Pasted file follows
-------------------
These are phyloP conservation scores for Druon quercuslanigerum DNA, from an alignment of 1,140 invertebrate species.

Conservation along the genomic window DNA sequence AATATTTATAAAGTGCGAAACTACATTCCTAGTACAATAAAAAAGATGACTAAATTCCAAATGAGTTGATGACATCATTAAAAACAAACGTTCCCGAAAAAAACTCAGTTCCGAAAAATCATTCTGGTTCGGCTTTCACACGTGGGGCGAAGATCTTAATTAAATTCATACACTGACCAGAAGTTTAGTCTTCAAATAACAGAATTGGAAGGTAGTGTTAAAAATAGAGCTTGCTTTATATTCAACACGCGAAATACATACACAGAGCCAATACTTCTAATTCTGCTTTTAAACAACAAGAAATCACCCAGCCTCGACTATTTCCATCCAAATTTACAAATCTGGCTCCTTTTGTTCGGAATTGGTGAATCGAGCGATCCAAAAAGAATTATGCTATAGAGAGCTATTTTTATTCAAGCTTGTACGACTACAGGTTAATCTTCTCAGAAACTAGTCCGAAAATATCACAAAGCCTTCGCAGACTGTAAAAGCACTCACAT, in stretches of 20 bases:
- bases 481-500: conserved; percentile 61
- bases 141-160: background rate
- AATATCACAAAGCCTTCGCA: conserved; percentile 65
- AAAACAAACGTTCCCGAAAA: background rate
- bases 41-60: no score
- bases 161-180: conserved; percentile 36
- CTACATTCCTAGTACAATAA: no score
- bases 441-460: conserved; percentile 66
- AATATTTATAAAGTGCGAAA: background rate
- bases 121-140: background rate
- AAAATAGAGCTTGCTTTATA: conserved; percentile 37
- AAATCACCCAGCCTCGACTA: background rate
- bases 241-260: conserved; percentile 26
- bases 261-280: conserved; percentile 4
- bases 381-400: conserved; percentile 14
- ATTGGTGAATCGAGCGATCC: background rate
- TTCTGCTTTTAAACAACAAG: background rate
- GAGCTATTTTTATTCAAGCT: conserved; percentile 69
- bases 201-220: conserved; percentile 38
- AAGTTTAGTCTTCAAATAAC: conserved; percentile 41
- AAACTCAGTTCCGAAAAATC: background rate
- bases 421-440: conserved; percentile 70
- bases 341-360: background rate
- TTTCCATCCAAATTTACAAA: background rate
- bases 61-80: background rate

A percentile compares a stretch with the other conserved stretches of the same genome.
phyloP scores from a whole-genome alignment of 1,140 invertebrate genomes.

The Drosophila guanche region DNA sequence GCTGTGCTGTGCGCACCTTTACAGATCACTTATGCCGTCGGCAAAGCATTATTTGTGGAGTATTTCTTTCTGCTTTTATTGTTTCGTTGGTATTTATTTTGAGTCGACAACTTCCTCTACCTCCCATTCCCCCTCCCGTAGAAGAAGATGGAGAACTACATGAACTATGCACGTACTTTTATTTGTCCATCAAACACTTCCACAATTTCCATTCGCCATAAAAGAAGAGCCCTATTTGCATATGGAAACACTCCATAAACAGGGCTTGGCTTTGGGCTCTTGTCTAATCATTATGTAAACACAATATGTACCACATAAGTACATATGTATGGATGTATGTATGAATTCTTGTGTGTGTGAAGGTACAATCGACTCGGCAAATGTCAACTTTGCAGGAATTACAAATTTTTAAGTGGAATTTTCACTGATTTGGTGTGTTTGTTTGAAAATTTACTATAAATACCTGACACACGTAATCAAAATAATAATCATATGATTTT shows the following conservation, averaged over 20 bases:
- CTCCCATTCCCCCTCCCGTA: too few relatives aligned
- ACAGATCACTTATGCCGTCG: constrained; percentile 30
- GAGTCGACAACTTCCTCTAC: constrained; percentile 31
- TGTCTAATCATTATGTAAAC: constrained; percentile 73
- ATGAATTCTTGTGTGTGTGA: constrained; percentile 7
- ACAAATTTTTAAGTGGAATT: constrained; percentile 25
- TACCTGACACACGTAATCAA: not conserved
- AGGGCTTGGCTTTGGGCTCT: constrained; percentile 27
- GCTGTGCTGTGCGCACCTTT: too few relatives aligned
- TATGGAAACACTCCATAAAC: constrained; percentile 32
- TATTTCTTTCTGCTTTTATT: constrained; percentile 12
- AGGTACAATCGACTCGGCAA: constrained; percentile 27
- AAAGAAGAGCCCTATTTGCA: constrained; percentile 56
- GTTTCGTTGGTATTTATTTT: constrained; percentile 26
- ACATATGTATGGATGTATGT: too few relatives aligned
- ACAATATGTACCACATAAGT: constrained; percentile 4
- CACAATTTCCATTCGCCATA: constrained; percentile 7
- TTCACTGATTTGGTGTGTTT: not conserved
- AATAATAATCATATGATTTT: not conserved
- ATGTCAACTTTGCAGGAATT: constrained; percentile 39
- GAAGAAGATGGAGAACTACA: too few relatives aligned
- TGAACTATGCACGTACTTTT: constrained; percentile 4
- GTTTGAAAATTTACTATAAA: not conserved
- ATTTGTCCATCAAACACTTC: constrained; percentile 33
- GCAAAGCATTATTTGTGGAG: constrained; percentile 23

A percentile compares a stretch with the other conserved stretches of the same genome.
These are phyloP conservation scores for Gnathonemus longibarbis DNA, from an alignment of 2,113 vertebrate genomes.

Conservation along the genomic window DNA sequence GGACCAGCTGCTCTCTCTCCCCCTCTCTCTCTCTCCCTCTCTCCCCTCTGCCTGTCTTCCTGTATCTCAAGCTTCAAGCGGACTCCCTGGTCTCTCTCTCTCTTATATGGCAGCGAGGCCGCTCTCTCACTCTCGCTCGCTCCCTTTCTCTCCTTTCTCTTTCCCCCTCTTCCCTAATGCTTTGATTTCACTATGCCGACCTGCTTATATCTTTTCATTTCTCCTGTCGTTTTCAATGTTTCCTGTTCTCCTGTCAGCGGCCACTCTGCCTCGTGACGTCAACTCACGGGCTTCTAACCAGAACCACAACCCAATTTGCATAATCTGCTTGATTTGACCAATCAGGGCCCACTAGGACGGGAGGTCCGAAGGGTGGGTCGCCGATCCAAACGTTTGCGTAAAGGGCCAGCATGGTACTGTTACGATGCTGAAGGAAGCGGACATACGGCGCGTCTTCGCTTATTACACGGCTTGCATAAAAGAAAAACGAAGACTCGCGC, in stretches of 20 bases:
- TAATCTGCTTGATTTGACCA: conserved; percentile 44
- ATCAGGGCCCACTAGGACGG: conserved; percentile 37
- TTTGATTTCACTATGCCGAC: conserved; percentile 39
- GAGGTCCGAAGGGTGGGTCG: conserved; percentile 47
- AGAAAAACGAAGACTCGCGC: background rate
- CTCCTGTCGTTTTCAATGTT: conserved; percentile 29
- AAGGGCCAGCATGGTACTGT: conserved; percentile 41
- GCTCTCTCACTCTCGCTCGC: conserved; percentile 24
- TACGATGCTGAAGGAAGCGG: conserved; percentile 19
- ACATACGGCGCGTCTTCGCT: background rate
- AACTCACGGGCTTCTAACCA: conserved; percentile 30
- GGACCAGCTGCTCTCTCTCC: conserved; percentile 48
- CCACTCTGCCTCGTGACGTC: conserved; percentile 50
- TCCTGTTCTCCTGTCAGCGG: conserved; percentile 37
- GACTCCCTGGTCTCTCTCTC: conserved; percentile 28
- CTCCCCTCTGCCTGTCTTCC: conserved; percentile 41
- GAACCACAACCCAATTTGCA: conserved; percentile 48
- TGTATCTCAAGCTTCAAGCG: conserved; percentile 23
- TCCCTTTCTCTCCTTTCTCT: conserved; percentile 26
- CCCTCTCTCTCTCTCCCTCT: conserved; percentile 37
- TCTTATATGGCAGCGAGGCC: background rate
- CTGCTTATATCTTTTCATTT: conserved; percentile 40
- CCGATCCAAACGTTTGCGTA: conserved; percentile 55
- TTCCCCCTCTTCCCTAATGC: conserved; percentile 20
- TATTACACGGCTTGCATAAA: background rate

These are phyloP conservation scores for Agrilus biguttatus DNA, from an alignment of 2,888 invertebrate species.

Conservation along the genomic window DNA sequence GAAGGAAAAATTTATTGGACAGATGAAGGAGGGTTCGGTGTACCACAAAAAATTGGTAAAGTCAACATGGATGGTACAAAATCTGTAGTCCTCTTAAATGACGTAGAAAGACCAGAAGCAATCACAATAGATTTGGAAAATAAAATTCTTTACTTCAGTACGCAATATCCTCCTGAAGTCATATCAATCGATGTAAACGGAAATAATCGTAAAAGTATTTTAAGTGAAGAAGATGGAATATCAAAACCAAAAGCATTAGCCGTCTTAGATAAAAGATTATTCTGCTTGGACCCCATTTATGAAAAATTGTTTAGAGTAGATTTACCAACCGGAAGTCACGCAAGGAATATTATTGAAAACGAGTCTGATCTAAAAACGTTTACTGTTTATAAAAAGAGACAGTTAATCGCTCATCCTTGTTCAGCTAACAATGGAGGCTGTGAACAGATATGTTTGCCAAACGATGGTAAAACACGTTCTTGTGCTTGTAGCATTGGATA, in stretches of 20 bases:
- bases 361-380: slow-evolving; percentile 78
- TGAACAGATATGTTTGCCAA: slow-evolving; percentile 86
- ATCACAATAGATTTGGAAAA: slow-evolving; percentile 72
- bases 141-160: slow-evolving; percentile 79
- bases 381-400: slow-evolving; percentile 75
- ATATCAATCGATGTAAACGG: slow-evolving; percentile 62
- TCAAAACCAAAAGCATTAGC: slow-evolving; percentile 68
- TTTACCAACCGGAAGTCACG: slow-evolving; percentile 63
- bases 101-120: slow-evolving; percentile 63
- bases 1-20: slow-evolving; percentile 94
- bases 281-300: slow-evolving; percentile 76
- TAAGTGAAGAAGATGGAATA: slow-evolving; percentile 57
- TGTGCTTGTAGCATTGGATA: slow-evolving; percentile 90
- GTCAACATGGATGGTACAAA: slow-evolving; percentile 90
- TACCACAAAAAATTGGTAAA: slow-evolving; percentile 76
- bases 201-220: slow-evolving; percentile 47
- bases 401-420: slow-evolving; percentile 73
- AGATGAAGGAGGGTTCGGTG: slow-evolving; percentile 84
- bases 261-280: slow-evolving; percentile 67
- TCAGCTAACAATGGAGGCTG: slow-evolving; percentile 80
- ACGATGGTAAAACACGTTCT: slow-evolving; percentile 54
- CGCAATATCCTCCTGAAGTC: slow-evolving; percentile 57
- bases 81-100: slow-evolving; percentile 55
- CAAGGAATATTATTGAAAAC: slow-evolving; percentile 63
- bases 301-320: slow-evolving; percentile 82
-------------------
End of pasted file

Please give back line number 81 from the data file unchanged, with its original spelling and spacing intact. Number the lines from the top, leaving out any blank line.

- CCGATCCAAACGTTTGCGTA: conserved; percentile 55